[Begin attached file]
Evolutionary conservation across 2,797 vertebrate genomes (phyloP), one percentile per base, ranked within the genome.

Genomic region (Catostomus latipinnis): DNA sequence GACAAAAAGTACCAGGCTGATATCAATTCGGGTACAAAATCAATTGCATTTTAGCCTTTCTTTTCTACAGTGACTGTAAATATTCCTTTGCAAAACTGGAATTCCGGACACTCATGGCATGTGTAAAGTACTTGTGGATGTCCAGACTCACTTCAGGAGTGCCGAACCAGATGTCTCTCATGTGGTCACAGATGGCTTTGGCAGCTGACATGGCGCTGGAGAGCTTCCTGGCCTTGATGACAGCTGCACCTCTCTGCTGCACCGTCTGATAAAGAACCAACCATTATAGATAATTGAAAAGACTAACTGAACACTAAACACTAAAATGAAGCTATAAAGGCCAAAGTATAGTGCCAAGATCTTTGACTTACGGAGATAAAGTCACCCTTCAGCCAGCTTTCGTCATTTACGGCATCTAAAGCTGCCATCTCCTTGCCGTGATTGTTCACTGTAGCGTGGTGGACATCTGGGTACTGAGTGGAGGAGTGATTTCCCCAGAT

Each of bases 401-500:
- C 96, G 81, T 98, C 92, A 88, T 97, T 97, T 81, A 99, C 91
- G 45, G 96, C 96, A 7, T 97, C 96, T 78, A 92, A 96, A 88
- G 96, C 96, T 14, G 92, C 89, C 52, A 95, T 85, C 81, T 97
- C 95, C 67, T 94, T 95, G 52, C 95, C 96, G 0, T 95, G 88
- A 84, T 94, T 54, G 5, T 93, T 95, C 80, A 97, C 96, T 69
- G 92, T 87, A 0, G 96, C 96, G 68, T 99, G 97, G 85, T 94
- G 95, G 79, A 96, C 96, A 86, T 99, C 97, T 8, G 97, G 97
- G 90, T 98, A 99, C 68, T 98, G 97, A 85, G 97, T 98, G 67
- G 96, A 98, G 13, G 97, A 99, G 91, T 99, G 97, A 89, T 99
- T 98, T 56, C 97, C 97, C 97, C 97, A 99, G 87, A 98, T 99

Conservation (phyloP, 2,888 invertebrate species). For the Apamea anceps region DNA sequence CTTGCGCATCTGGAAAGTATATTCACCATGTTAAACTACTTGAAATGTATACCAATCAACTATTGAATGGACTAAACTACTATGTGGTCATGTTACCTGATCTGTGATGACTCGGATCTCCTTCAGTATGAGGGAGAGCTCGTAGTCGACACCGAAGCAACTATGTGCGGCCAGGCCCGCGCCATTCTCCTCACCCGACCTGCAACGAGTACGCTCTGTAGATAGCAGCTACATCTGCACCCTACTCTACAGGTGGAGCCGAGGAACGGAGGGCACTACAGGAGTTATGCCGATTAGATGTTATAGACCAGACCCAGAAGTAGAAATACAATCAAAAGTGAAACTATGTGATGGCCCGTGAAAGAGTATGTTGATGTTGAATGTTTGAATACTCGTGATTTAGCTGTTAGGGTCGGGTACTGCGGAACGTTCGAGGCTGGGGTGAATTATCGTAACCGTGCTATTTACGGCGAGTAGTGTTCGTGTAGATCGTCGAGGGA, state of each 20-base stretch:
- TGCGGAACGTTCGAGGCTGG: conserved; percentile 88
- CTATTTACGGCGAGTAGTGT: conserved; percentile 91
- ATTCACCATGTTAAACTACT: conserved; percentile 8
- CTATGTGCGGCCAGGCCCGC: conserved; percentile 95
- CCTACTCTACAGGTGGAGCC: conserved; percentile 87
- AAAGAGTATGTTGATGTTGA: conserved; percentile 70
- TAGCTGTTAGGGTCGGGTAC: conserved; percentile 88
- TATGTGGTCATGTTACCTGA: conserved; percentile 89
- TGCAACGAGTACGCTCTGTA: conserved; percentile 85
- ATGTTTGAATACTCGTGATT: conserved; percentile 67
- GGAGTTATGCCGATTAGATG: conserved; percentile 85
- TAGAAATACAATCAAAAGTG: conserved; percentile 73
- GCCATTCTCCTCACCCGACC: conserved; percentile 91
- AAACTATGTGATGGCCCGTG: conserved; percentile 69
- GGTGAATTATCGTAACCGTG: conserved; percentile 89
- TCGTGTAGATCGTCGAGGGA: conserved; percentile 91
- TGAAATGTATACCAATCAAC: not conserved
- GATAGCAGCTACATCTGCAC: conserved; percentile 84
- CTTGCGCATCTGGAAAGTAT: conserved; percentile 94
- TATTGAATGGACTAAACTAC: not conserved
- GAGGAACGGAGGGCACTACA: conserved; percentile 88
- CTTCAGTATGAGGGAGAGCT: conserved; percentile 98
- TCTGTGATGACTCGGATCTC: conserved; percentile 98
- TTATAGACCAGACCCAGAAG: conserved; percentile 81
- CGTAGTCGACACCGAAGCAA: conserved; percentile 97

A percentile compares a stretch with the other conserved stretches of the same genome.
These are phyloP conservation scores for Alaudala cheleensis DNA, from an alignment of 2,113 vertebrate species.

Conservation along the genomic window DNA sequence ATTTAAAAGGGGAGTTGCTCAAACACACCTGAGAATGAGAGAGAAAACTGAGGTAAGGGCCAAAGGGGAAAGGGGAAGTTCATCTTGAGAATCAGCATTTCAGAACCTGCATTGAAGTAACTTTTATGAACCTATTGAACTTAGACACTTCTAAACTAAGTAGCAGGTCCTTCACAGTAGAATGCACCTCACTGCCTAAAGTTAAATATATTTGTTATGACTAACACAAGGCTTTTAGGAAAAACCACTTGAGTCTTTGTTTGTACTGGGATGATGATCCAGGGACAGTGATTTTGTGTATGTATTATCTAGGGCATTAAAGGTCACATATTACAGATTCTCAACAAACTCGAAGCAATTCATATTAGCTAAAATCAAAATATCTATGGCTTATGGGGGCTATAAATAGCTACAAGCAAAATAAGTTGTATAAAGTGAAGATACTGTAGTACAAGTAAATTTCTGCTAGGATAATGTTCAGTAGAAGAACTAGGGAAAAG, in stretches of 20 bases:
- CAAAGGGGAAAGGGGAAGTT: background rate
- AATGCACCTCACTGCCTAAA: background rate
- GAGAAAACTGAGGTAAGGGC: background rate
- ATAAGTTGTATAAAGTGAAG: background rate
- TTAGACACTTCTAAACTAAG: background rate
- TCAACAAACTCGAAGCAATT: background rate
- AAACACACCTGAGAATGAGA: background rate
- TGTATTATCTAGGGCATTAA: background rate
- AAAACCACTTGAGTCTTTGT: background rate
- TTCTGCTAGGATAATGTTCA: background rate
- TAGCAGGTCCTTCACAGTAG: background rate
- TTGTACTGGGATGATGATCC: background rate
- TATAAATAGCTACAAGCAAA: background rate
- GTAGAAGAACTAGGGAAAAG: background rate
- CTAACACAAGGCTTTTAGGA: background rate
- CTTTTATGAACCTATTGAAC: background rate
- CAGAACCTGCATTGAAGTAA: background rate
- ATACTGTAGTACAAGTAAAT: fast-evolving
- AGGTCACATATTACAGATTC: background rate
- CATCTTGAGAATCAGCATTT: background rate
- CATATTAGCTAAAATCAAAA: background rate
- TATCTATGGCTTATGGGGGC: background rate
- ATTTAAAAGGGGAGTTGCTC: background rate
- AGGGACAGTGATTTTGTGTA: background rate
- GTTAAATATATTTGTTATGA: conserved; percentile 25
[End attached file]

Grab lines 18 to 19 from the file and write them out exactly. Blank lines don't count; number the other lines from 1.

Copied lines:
- CTATGTGCGGCCAGGCCCGC: conserved; percentile 95
- CCTACTCTACAGGTGGAGCC: conserved; percentile 87